Hello, Madrid.

First memorable cafe solo in Granada; El Tren
First memorable cafe solo in Spain; El Tren in Granada

Granada was fun. More about it later.

Quite possibly the best way to travel, if you have the time, is by train. It takes longer than a plane, but is significantly less stressful and I like the idea of “taking lunch in the dining car.” Oh, and the sights:

I’ve said this over and over again, but I had no idea what the terrain was like in this country. When I flew into Barcelona, I was genuinely surprised to see mountains. And in Granada, you can peek some snow at the tops of the ones you see in the distance. I trained it from Sevilla to Granada, then Granada to Madrid and like I said, the view were stunning. Groves and groves of olive trees everywhere, the soil so dry it’s like they’re sprouting from rock. And the ground ranges from pale yellow-gray to vibrant orange-red. The ride from Granada to Madrid was from 6-11, so I got to see the Spanish countryside bathed in glowing, setting-sunlight.

I arrived in Madrid two nights ago, and despite wandering through the streets at night with fifty pounds of belongings squished into a European-sized carry-on, I got a good vibe. I’m staying in the Lavapies neighborhood, a kinda hip, international part of town. It’s about a ten minute walk to the Reina Sofia Museum, which marks the southeast corner of the center of the city.

Last night, my gracious host and I ventured up to the Chueca neighborhood for some tapas and booze at El Tigre.

The bar was loud and dirty and awesome. Like in Granada, this place will give you free tapas with every round of drinks you order. And I finally got to try tinto de verano. It’s too sweet but very refreshing; I like the concept. Maybe a version mixed with diet Squirt or light lemonade in a Chicago version.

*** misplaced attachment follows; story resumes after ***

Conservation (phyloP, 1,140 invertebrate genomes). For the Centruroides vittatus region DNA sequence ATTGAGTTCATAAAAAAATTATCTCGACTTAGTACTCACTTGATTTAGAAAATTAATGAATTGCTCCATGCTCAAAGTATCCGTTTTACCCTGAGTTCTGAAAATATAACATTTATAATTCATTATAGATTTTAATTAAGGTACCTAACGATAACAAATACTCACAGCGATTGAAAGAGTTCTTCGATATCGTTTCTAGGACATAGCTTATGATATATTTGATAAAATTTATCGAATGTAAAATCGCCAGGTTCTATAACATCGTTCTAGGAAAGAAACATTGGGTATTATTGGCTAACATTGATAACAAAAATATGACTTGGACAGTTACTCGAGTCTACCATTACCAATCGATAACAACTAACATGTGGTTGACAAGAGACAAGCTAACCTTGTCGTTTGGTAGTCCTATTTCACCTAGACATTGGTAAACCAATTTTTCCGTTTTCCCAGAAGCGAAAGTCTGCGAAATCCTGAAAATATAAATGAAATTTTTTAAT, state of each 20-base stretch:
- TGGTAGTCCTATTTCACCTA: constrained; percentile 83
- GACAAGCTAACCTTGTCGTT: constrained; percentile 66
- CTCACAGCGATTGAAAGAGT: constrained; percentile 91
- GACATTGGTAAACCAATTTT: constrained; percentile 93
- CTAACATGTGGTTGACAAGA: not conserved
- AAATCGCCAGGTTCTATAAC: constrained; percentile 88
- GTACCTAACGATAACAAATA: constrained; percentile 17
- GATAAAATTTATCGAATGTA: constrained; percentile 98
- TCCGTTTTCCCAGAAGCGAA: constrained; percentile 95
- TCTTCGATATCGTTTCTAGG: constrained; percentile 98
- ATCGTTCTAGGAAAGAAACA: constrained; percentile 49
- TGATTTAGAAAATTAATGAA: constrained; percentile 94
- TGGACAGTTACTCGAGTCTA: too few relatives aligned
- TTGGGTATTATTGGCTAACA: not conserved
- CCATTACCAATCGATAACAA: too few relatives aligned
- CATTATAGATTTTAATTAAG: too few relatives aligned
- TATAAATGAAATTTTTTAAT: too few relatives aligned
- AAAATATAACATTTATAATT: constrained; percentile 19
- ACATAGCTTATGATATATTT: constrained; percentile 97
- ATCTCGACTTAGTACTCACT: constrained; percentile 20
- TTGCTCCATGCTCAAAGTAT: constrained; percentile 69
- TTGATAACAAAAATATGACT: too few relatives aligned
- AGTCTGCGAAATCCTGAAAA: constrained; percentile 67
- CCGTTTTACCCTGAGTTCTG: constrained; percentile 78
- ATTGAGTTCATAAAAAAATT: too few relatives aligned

Every bit as disgusting and delicious as it looks.

The tapas are on trays that are hurried in and out of the kitchen as they’re frantically emptied at the bar. On our plate were two types of ham: one on top of little pieces of bread, one dried kind. There were also patas brava and these little fried balls of something like cheese and meat. Over all of it was this ambrosial salsa brava, the kind of strange, garlicky concoction that makes everything you put it on better.

It’s my second day here, and I think Madrid will be the city that I do the Museum Thing in, as I haven’t done that in Spain yet and Madrid seems the spot to do it in. There’s even a little strip of museums, the Paseo del Prado, lined with lush greenery and stately buildings holding national treasures. A lot of them have <25 student discounts, and I’m taking full advantage with my University ID my last few months of being 25. Speaking of museums, I spotted this on the CaixaForum wall on the walk home last night:

I tried to get the skateboarder doing some cool tricks. Alas, he was disappointing.

More Madrid to come.

2 thoughts on “Hello, Madrid.

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